Can anything make Trump popular?

Guest author Dan Guild has closely followed American presidential polling and elections for decades. -promoted by desmoinesdem

Consider three quotes: “It’s the economy, stupid”–James Carville, 1992

“Events dear boy, events”–Attributed to British Prime Minister Harold Macmillan

“That the prince must consider, as has been in part said before, how to avoid those things which will make him hated or contemptibleIt makes him hated above all things, as I have said, to be rapacious, and to be a violator of the property and women of his subjects, from both of which he must abstain.”–Machiavelli, The Prince, 1513

I cannot prove Machiavelli had Donald Trump in mind when he wrote those words 500 years ago. But the polling is consistent (we will explore it in a later post) – after his first year Trump is one of the most hated politicians in American history.

This was true on election day in 2016, when only 38 percent had a favorable impression of him, the lowest rating any major presidential candidate has received since exit polling began. He did not get the typical boost most presidents get after being elected. His numbers have not improved despite what by some indications is a good economy. In fact, about 75 percent of polls taken since May 2017 find his approval rating within 3 points of his favorable rating in the election day exit.

So the question must be asked: can anything change the public’s impression of Donald Trump?

I used the MacMillan quote in one of the last pieces I wrote here before the election in 2016. It is unclear if he actually said that, but the warning is well taken. Politics is often turned upside down by events. Some examples from recent history: the financial crisis, the killing of Osama Bin Laden, the Iraq War, 9/11, and the Russian invasion of Afghanistan. All those events had immediate and profound effects on the public’s perception of the president.

The Carville comment captures something everyone intrinsically believes: the economy affects perceptions of our politics and our politicians.

So could an event change the public perception of Trump? Could the economy reverse it? Or is Trump essentially doomed?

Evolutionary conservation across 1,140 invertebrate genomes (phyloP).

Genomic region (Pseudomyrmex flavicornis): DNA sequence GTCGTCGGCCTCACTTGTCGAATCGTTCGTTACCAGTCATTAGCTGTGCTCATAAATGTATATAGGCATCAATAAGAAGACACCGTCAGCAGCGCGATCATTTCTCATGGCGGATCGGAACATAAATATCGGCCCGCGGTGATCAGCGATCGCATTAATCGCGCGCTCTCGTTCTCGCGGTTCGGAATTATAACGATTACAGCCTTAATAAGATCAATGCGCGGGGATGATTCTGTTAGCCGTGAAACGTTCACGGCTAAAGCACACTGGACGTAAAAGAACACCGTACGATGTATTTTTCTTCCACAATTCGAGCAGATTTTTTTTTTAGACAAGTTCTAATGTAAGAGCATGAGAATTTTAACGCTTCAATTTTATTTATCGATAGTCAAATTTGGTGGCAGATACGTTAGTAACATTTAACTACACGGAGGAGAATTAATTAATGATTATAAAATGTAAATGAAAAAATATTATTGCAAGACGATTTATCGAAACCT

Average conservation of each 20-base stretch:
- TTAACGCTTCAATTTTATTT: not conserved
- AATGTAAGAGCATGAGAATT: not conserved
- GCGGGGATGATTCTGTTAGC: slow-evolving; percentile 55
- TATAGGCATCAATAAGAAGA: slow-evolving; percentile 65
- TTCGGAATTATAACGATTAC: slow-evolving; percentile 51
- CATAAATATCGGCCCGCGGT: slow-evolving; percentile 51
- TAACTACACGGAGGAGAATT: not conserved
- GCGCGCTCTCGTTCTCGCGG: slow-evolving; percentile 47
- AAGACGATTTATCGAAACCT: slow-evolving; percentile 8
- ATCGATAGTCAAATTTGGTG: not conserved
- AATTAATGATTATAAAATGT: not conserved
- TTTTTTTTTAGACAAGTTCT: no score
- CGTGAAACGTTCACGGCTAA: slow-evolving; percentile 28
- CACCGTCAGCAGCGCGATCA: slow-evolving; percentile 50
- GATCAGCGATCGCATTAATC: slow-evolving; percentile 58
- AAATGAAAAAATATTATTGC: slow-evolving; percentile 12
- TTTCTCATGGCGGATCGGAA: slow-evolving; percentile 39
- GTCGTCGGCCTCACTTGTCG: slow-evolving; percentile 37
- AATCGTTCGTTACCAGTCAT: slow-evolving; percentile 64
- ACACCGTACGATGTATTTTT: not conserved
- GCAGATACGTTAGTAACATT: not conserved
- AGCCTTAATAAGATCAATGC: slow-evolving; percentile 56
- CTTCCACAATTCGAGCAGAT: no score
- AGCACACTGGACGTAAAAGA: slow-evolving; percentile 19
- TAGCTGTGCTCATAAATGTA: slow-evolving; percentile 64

What do the historical data say?

When I started this piece, I began looking at approval ratings and all manner of economic indicators to see how strong and influence they exerted. I did so knowing academics have looked at this data before, and not found much of an association. This is surprising, but on first glance that is what I found.

This analysis covers the years 1978 to 2016.

Think of R squared as how important something is in effecting something else. What we see here, is what others have found, individual economic statistics don’t explain much by themselves.

But can this really be right? It defies common sense.

Well, one explanation is context. In 1984 Ronald Regan won 49 States and nearly 60 percent of the vote. And the unemployment rate was 7.4 percent. In 1992 George Bush, who not more than 18 months earlier had an approval rating of over 90 percent, did not get over 40 percent of the vote in his bid for re-election. All agreed, it was the economy, stupid.

The unemployment rate in 1992 was just one-tenth of a point lower than when Ronald Reagan won 49 states eight years earlier.

Clearly, it is the DIRECTION and not the static number that determines how people think about the economy. You can adjust some of these numbers to get them better, but really the best number is consumer sentiment. Consumer sentiment asks about people’s subjective judgment of the economy. The question is NOT a part of political surveys, and does not appear to have become as polarized as some other numbers are.

Still, this doesn’t seem right. And in truth, it isn’t, for two reasons. But these reasons are themselves quite interesting.

One mistake academics make in looking at all of this is they don’t seem to understand the natural cycles that occur in politics. One of those cycles is the “Honeymoon Period.” Presidents tend to get high approval ratings early in their presidency. The effect lasts about six months.

How strong is this effect? Between 18 and 20 points. When you factor in this effect, consumer sentiment explains about 43 percent of a President’s approval rating. Suddenly a weak explanation becomes a pretty good one.

But the second mistake is a failure to heed Harold Macmillan’s advice about events.

Here are some events and how they have affected presidential approval ratings:

Surely this table makes MacMillian’s point. These swings are enormous. Any similar event of them would likely take Trump to a 50 percent approval rating. Sometimes the effects fade, but sometimes they don’t (see, e.g. Bill Clinton after the federal government shutdown, Ronald Reagan after the U.S. invasion of Granada).

In the next post: a consolidated picture.

Top image: Screen shot from C-SPAN broadcast President Donald Trump delivering the State of the Union address on January 30, 2018.

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